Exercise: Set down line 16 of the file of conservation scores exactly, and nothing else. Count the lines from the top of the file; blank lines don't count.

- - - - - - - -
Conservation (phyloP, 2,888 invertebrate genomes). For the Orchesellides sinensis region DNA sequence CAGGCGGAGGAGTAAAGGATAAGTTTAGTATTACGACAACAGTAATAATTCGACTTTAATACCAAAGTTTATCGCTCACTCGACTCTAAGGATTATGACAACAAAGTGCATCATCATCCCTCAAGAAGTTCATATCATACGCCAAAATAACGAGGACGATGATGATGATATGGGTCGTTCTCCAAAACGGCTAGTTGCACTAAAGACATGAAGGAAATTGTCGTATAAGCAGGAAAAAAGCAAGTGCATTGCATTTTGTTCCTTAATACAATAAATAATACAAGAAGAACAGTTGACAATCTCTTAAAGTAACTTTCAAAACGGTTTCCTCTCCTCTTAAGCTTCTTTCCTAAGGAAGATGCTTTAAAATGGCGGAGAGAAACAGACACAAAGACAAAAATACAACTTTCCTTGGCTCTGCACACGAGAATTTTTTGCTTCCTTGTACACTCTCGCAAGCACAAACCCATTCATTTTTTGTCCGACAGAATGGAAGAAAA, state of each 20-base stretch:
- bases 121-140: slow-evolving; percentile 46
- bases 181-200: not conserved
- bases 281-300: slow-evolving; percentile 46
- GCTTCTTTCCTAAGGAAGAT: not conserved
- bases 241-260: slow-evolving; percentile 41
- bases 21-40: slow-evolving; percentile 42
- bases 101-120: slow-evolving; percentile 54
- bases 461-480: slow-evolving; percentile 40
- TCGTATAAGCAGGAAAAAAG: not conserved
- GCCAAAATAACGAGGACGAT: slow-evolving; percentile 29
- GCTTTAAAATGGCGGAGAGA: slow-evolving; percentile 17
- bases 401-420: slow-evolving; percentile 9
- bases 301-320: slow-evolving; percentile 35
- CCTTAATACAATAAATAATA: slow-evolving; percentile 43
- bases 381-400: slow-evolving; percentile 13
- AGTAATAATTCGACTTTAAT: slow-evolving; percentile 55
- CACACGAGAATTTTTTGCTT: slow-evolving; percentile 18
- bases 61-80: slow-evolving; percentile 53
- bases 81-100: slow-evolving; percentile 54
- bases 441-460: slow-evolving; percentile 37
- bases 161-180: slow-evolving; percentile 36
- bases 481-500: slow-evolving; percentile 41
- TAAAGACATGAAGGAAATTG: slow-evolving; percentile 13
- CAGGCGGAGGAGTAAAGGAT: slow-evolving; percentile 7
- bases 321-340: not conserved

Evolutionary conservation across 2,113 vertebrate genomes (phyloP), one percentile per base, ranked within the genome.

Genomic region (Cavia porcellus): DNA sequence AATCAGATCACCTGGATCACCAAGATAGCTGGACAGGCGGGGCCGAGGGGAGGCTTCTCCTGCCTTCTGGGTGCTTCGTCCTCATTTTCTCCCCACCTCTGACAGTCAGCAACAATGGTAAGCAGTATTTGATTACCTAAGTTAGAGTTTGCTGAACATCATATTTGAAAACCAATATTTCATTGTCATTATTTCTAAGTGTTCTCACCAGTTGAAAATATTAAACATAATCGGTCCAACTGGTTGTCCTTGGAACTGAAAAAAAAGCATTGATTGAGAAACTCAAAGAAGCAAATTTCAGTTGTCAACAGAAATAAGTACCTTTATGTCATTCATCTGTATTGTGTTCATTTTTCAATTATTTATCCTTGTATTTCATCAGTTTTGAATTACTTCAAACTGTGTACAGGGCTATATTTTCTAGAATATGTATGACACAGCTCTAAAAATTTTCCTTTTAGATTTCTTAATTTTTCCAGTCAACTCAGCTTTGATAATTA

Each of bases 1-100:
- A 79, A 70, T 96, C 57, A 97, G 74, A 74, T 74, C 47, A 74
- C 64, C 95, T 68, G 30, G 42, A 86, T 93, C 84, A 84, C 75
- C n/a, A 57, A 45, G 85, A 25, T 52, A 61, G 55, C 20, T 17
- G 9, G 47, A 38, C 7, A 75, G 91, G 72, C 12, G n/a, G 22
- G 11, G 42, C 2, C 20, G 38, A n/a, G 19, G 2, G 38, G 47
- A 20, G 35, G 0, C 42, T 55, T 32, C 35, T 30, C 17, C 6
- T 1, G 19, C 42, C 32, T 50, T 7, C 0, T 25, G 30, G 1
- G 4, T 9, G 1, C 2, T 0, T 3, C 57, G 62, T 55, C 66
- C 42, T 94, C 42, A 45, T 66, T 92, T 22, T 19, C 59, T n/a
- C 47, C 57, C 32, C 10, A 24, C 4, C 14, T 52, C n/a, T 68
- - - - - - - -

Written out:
- bases 381-400: slow-evolving; percentile 13